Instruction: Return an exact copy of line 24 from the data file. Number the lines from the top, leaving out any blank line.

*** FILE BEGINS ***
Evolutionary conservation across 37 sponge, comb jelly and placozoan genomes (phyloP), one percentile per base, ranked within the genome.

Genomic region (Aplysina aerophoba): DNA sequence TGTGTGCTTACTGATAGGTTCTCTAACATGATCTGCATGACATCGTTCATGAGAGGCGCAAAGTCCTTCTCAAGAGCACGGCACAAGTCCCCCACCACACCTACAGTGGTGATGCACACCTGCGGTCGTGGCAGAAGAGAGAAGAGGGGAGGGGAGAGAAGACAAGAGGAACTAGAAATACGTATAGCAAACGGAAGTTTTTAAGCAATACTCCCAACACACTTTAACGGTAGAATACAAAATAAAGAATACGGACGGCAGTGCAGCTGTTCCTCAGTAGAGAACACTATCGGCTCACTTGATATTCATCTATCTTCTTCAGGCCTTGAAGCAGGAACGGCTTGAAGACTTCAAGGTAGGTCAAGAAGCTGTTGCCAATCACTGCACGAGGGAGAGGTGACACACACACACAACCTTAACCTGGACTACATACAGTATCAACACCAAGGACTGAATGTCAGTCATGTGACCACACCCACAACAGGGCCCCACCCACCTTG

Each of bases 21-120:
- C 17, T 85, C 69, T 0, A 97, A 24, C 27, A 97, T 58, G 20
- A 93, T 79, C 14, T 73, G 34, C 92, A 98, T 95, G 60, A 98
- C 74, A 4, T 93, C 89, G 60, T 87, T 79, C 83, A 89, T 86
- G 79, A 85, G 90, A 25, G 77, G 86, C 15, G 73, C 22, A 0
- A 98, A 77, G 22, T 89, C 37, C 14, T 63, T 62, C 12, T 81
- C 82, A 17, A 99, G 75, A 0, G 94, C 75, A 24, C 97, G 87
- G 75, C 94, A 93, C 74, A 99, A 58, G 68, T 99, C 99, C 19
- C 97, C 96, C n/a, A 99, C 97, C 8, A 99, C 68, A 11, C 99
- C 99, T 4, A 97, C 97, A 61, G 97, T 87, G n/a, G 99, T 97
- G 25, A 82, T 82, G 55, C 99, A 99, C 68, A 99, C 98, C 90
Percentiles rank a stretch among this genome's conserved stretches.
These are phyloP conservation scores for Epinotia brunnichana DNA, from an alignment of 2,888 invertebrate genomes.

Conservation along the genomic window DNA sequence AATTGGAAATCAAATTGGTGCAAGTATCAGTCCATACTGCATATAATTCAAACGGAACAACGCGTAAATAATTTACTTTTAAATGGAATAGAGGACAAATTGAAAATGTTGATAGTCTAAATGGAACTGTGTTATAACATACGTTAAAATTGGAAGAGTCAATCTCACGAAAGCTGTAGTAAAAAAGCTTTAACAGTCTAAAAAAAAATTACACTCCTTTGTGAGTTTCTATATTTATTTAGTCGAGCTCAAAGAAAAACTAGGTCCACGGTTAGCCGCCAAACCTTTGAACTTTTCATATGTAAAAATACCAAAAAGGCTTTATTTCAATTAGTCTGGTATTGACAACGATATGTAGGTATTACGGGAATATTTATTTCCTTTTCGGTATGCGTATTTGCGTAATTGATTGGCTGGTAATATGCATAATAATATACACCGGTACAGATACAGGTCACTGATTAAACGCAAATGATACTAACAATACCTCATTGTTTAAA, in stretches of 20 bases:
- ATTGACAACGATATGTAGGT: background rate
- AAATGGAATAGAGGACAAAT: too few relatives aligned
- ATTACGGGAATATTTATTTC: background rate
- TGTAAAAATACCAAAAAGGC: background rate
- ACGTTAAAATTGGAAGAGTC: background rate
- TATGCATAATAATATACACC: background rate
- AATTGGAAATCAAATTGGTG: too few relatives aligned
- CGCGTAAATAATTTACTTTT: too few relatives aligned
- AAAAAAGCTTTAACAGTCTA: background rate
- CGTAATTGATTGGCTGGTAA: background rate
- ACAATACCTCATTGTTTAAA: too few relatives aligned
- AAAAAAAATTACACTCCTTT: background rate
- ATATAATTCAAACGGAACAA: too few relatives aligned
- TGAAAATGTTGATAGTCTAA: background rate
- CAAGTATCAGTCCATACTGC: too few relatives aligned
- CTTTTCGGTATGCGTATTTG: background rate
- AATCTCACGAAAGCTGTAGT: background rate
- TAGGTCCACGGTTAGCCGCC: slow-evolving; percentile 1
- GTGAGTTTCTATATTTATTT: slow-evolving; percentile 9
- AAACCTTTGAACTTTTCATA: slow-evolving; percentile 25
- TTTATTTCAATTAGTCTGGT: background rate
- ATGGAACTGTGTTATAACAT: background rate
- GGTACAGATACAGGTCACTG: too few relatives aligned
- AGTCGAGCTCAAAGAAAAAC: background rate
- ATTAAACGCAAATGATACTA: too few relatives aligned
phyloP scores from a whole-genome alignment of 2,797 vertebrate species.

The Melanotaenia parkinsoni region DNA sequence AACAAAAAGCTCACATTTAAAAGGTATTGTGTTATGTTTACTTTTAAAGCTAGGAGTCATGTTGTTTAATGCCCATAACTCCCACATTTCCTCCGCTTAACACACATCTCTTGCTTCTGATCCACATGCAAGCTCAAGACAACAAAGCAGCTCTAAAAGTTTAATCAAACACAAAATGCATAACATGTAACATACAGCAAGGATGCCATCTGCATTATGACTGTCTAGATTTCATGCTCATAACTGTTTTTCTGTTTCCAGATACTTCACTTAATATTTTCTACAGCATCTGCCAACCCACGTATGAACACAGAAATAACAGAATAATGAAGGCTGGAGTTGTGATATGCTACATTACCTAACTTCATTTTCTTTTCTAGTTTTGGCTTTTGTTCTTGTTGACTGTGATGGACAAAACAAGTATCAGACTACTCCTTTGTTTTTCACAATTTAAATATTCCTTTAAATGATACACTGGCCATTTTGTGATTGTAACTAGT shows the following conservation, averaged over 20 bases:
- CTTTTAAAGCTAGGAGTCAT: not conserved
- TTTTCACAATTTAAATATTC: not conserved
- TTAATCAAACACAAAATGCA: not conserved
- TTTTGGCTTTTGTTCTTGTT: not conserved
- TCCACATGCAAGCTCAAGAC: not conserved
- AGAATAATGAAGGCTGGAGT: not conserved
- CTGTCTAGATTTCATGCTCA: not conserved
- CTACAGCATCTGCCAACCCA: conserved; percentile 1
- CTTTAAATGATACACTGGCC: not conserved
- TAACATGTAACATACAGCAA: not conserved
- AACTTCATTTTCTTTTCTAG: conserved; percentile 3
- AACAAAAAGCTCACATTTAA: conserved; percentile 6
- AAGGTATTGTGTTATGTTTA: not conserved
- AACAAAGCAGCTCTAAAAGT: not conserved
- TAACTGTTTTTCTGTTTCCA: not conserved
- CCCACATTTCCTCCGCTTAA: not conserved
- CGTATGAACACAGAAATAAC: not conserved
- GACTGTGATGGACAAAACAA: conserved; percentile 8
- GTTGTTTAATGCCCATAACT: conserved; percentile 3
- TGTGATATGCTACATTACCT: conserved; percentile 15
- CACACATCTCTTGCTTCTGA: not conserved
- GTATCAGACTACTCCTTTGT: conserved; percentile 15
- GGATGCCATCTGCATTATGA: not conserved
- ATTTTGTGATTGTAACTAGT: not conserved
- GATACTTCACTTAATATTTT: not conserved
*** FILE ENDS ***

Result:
- CGCGTAAATAATTTACTTTT: too few relatives aligned